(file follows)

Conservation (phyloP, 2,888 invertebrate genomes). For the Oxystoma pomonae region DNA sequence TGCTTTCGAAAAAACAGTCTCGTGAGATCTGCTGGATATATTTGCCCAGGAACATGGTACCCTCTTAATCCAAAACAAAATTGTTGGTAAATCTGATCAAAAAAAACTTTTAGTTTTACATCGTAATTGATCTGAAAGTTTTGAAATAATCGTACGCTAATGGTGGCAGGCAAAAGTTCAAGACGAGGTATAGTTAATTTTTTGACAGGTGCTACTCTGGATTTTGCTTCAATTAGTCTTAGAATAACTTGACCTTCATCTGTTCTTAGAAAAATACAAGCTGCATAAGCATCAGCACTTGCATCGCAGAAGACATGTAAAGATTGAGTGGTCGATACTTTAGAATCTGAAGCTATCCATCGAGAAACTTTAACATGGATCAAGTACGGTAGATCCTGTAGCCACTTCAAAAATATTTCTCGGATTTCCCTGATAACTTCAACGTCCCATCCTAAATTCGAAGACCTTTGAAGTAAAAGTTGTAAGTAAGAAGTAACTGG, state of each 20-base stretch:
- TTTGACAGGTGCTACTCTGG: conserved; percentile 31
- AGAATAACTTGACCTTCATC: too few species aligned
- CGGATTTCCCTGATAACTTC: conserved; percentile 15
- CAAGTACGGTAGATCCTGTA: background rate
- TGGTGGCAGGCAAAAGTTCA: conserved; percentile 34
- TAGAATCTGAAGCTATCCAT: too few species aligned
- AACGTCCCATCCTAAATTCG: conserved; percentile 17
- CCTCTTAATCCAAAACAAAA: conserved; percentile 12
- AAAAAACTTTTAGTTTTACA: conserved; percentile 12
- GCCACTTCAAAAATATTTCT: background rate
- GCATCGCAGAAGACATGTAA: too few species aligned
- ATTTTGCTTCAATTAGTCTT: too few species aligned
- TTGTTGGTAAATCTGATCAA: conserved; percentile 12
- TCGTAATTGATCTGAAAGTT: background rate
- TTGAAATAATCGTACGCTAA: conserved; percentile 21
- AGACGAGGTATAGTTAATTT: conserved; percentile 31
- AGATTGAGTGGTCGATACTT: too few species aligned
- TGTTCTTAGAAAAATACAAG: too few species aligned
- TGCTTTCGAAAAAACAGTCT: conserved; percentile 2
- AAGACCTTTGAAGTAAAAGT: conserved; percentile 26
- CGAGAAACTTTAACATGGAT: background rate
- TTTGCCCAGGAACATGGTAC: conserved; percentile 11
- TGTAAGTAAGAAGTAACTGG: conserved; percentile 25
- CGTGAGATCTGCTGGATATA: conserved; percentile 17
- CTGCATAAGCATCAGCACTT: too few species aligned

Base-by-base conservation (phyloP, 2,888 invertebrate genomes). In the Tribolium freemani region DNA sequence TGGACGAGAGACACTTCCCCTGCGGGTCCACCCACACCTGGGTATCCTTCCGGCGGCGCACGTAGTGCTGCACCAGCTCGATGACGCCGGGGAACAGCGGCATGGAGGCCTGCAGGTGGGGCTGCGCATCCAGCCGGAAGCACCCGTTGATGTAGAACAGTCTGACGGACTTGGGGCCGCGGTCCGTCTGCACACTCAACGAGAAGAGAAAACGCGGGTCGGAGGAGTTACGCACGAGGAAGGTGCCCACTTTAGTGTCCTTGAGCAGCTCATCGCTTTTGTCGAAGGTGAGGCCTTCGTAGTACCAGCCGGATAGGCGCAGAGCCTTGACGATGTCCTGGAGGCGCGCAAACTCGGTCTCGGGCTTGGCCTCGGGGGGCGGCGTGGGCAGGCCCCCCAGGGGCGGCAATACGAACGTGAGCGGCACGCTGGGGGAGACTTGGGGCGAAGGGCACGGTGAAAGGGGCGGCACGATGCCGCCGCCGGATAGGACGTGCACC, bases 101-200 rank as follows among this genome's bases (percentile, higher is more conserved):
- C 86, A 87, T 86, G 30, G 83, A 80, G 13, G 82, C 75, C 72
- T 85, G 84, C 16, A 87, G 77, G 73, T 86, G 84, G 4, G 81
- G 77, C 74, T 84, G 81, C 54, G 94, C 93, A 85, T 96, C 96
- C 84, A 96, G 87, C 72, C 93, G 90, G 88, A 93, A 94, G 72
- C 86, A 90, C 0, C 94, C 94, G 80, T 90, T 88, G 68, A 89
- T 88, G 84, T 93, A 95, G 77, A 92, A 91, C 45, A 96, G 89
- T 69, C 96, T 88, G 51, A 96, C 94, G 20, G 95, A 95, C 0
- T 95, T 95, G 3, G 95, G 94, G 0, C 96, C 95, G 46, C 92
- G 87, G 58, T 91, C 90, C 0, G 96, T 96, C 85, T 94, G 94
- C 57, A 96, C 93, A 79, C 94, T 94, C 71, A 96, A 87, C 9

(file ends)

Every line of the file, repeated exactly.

Conservation (phyloP, 2,888 invertebrate genomes). For the Oxystoma pomonae region DNA sequence TGCTTTCGAAAAAACAGTCTCGTGAGATCTGCTGGATATATTTGCCCAGGAACATGGTACCCTCTTAATCCAAAACAAAATTGTTGGTAAATCTGATCAAAAAAAACTTTTAGTTTTACATCGTAATTGATCTGAAAGTTTTGAAATAATCGTACGCTAATGGTGGCAGGCAAAAGTTCAAGACGAGGTATAGTTAATTTTTTGACAGGTGCTACTCTGGATTTTGCTTCAATTAGTCTTAGAATAACTTGACCTTCATCTGTTCTTAGAAAAATACAAGCTGCATAAGCATCAGCACTTGCATCGCAGAAGACATGTAAAGATTGAGTGGTCGATACTTTAGAATCTGAAGCTATCCATCGAGAAACTTTAACATGGATCAAGTACGGTAGATCCTGTAGCCACTTCAAAAATATTTCTCGGATTTCCCTGATAACTTCAACGTCCCATCCTAAATTCGAAGACCTTTGAAGTAAAAGTTGTAAGTAAGAAGTAACTGG, state of each 20-base stretch:
- TTTGACAGGTGCTACTCTGG: conserved; percentile 31
- AGAATAACTTGACCTTCATC: too few species aligned
- CGGATTTCCCTGATAACTTC: conserved; percentile 15
- CAAGTACGGTAGATCCTGTA: background rate
- TGGTGGCAGGCAAAAGTTCA: conserved; percentile 34
- TAGAATCTGAAGCTATCCAT: too few species aligned
- AACGTCCCATCCTAAATTCG: conserved; percentile 17
- CCTCTTAATCCAAAACAAAA: conserved; percentile 12
- AAAAAACTTTTAGTTTTACA: conserved; percentile 12
- GCCACTTCAAAAATATTTCT: background rate
- GCATCGCAGAAGACATGTAA: too few species aligned
- ATTTTGCTTCAATTAGTCTT: too few species aligned
- TTGTTGGTAAATCTGATCAA: conserved; percentile 12
- TCGTAATTGATCTGAAAGTT: background rate
- TTGAAATAATCGTACGCTAA: conserved; percentile 21
- AGACGAGGTATAGTTAATTT: conserved; percentile 31
- AGATTGAGTGGTCGATACTT: too few species aligned
- TGTTCTTAGAAAAATACAAG: too few species aligned
- TGCTTTCGAAAAAACAGTCT: conserved; percentile 2
- AAGACCTTTGAAGTAAAAGT: conserved; percentile 26
- CGAGAAACTTTAACATGGAT: background rate
- TTTGCCCAGGAACATGGTAC: conserved; percentile 11
- TGTAAGTAAGAAGTAACTGG: conserved; percentile 25
- CGTGAGATCTGCTGGATATA: conserved; percentile 17
- CTGCATAAGCATCAGCACTT: too few species aligned

Base-by-base conservation (phyloP, 2,888 invertebrate genomes). In the Tribolium freemani region DNA sequence TGGACGAGAGACACTTCCCCTGCGGGTCCACCCACACCTGGGTATCCTTCCGGCGGCGCACGTAGTGCTGCACCAGCTCGATGACGCCGGGGAACAGCGGCATGGAGGCCTGCAGGTGGGGCTGCGCATCCAGCCGGAAGCACCCGTTGATGTAGAACAGTCTGACGGACTTGGGGCCGCGGTCCGTCTGCACACTCAACGAGAAGAGAAAACGCGGGTCGGAGGAGTTACGCACGAGGAAGGTGCCCACTTTAGTGTCCTTGAGCAGCTCATCGCTTTTGTCGAAGGTGAGGCCTTCGTAGTACCAGCCGGATAGGCGCAGAGCCTTGACGATGTCCTGGAGGCGCGCAAACTCGGTCTCGGGCTTGGCCTCGGGGGGCGGCGTGGGCAGGCCCCCCAGGGGCGGCAATACGAACGTGAGCGGCACGCTGGGGGAGACTTGGGGCGAAGGGCACGGTGAAAGGGGCGGCACGATGCCGCCGCCGGATAGGACGTGCACC, bases 101-200 rank as follows among this genome's bases (percentile, higher is more conserved):
- C 86, A 87, T 86, G 30, G 83, A 80, G 13, G 82, C 75, C 72
- T 85, G 84, C 16, A 87, G 77, G 73, T 86, G 84, G 4, G 81
- G 77, C 74, T 84, G 81, C 54, G 94, C 93, A 85, T 96, C 96
- C 84, A 96, G 87, C 72, C 93, G 90, G 88, A 93, A 94, G 72
- C 86, A 90, C 0, C 94, C 94, G 80, T 90, T 88, G 68, A 89
- T 88, G 84, T 93, A 95, G 77, A 92, A 91, C 45, A 96, G 89
- T 69, C 96, T 88, G 51, A 96, C 94, G 20, G 95, A 95, C 0
- T 95, T 95, G 3, G 95, G 94, G 0, C 96, C 95, G 46, C 92
- G 87, G 58, T 91, C 90, C 0, G 96, T 96, C 85, T 94, G 94
- C 57, A 96, C 93, A 79, C 94, T 94, C 71, A 96, A 87, C 9